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July 5, 2012

First Sale Gets A Second Life in Europe

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Posted by Alan Wexelblat

What is now a small decision by a court in Europe could have huge implications for software retailing across the EU.

Let's start as simply as I can: in a decision for UsedSoft GmbH and against Oracle the Court of Justice of the European Union has ruled that purchasers of downloaded software programs cannot be prevented from reselling their used licenses (link goes to the ruling PDF). Traditionally, the European Union and its member states have recognized so-called 'moral rights' of authors in things like, books, music, and movies (see Decherney's recent book for a discussion of how Hollywood sort of imported some aspects of moral rights over here). As a result, the first-sale doctrine mostly hasn't existed over there.

Older copyright laws and treaties haven't always extended to software and it has been up to more recent treaties, or court interpretations of past laws, to specify what rights exist in computer software and how those rights have been treated. Up to now it's been pretty predictable, which is why this ruling came as a bit of a shock. And, as Forbes columnist Ray Wang notes, this may be a way to shake up what are currently very tightly monopolistic enterprises.

However, I don't care much about enterprise software. What I do care about is gaming. And this is a freaking nuclear bombshell for the gaming industry if it holds up. Right now we're in the death throes of the boxed-sale model for gaming. Services like Steam, Origin, and Amazon have shifted people's purchasing habits away from physical media and toward downloaded games. Never you mind things like the App Store (iPhone) and Play Store (Android) which are selling millions of download-only programs. Even stodgy old desktop and console gamers like me
are doing the vast majority of their purchasing online these days. Always-on, high-speed bandwidth has made it the norm for people to download even very large big-name titles.

Unlike physical media, though, you can't do anything with those games once you've bought them. Once you buy a game through Steam, for example, you've bought it. It's not returnable, not refundable, not resellable. This is not universally true, though. There are some businesses that are beginning to explore how to manage resales. An acquaintance who covers the gaming industry pointed me to Greenman Gaming, a UK-based digital retailer that is using proprietary technology to allow downloaders to trade in game purchases.

This reminds me of Redigi here in the US, which is trying to legitimize resales of iTunes purchases. In both cases the claim is that the company can deploy technology to ensure that only one digital copy ever exists. You buy a tune or game as normal, but when you want to resell it, the item is removed from your computer disk/account. You can't access it again, and when it's repurchased that purchaser gets, in effect, your copy. Just as with physical media, the original seller may not see more revenue but the practice is legal under first sale.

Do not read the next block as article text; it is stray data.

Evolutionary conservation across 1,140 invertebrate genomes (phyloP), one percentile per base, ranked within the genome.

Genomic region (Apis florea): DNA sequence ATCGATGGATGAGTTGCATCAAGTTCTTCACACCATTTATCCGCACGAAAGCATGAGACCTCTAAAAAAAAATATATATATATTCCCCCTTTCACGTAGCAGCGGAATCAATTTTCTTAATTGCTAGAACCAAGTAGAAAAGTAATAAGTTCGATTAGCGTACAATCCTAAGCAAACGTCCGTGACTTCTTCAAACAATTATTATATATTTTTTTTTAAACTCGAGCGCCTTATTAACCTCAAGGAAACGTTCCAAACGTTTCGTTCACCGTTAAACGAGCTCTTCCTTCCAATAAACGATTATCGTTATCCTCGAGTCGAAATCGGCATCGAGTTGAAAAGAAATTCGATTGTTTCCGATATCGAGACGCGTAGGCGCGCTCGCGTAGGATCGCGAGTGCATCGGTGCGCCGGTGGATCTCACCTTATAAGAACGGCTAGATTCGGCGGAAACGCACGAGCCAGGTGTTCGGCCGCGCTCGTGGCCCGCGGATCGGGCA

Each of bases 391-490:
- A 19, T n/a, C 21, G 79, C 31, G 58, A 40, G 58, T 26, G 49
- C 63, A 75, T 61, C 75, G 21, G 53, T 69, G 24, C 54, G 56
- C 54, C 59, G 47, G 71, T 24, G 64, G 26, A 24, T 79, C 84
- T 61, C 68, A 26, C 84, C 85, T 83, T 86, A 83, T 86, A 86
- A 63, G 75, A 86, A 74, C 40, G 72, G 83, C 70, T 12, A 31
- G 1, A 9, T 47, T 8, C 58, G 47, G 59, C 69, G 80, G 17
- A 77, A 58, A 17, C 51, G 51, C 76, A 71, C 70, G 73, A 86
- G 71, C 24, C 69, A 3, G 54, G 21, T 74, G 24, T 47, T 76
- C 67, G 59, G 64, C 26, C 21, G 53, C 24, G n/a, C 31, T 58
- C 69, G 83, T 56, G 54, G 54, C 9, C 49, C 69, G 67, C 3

As a practical matter I expect that if this ruling stands the online game sellers will adapt to it. You'll probably have to pay a service fee to transfer your purchases back, and you can imagine situations in which people get a discount in exchange for giving up resale rights. Smart retailers will likely copy the practices of places like GameStop (US, physical) and Greenman where you get more in store credits for returned games than you can get in cash. There are a lot of business opportunities that can be opened up here - it's exciting.

As a related aside I wanted to note that the American Library Association has just filed its amicus brief (PDF link) in Kirtsaeng. As I mentioned before, the ALA position is that this case threatens to tear apart the entire practice of library donations and lending if it is upheld. Clearly the US should not go on to destroy crucial first sale rights and the Europeans should be celebrating their new freedoms. Happy 4th of July, guys.

Comments (2) + TrackBacks (0) | Category: IP Markets and Monopolies


1. Noel Unwin on July 6, 2012 1:26 AM writes...

This court ruling puts a long awaited dent in the FUD (Fear, Uncertainty & Doubt) tactics employed by the software vendors. However, worth noting that Usedsoft's use of a Notary (in part, to hide where the licences came from) was deemed illegal by the German courts and Usedsoft is now also going through insolvency proceedings. There are other secondary software licence suppliers whom adopt more transparent business models that do not rely on the Exhaustion Principle eg:

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2. Alan Wexelblat on July 6, 2012 5:44 AM writes...

Thanks for the clarification, Noel. I agree with you that the court's ruling is not a blanket invitation to all possible ways of handling used licenses. I expect that companies will try to use other court challenges at least to clarify - if not narrow - this ruling so there is probably much more to come.

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